At The Diversity Movement, we are proud to have four generations working together to drive our business forward. We employ Gen X leaders with decades of experience, innovative Gen Z managers who bring new ideas to the table, millennial leaders with enthusiasm for the company culture, and older professionals with a wealth of experience across industries. We encourage formal and informal mentoring as each individual brings unique strengths to the table.
Because of changes in the labor market, multigenerational teams like ours will only become more prevalent. Companies that see the unique assets of every individual, no matter their age, will attract and keep the most talented workers. Forward-thinking organizations will leverage the knowledge and experience of older workers and the energy and agility of younger workers to create innovative, high-performing teams – the key to long-term, sustainable success.
The Benefits of the Multigenerational Workforce
Among the advantages of multigenerational teams is knowledge sharing. Mentoring and reverse-mentoring programs lead to greater efficiency and improved retention of key employees. At Kimberly-Clark, a multinational consumer products organization based in Irving, Texas, senior leadership instituted a reverse-mentoring program in which millennials were teamed with older executives to help them understand what would best engage younger employees.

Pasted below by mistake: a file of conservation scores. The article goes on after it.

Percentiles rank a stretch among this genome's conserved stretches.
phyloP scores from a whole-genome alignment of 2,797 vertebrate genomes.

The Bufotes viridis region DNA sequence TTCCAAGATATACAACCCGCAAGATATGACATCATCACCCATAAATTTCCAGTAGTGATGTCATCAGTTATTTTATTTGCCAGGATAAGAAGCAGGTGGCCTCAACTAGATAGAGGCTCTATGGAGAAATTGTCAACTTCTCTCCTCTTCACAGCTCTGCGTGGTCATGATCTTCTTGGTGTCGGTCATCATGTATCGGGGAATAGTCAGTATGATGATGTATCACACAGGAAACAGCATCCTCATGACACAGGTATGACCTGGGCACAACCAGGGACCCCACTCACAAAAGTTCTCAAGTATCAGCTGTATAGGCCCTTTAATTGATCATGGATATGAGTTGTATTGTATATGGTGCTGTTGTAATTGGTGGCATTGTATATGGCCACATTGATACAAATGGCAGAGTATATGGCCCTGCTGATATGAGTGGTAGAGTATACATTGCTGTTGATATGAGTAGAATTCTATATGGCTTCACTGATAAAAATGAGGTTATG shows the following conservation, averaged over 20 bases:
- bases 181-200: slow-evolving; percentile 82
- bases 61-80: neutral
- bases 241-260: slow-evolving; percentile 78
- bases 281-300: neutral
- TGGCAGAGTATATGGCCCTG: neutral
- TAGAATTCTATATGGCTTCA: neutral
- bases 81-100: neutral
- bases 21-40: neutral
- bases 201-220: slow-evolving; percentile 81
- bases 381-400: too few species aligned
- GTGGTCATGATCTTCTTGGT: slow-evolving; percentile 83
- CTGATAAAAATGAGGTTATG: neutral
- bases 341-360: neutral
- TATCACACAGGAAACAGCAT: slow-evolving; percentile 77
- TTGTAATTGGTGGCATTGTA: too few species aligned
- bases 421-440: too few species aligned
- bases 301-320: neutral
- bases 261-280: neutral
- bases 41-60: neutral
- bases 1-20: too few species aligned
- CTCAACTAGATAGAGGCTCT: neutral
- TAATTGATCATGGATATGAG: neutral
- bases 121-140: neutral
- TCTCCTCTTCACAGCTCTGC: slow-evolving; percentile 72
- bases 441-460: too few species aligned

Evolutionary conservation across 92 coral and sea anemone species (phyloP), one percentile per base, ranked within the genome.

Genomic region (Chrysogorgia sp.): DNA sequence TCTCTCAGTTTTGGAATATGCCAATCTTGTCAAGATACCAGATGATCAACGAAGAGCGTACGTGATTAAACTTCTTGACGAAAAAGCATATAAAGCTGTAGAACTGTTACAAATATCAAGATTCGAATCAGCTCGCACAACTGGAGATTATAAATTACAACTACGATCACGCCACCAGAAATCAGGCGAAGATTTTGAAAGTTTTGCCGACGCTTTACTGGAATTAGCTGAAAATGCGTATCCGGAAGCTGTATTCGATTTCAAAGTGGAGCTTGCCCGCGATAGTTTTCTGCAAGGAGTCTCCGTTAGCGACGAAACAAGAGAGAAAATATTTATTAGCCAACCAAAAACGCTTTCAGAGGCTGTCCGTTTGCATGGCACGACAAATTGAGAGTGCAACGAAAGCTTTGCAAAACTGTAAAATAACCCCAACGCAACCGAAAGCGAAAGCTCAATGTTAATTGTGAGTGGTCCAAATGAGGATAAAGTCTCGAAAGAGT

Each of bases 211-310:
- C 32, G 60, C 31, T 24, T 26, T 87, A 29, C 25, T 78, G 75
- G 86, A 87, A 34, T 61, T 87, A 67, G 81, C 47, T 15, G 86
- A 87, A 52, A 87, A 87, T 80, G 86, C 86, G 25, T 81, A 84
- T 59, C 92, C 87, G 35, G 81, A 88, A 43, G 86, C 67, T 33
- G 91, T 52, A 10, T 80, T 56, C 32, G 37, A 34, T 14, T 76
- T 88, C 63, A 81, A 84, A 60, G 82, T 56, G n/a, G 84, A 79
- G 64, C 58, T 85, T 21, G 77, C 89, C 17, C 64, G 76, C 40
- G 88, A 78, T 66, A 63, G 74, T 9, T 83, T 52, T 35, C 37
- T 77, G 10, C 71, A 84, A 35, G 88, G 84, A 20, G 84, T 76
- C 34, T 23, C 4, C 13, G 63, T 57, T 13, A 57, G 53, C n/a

Older generations can (and should) also mentor younger generations. By sharing their wealth of business expertise with millennials and Gen Z, Traditionalists and boomers can pass on institutional knowledge and ensure that the organization thrives even after they retire. Gen Xers and millennials who are in leadership positions can also take on mentoring roles. This can lead to happier, more productive workers, and a better sense of community.
Creating a multigenerational workforce also impacts the bottom line. When a company’s staff reflects its target market, it is better able to anticipate and respond to their needs; therefore, a multigenerational workforce can better appeal to a larger target market. Millennials spend $200 billion per year, the most spending power of any generation yet. However, baby boomers control 70% of discretionary spending power, highlighting the need for multiple perspectives.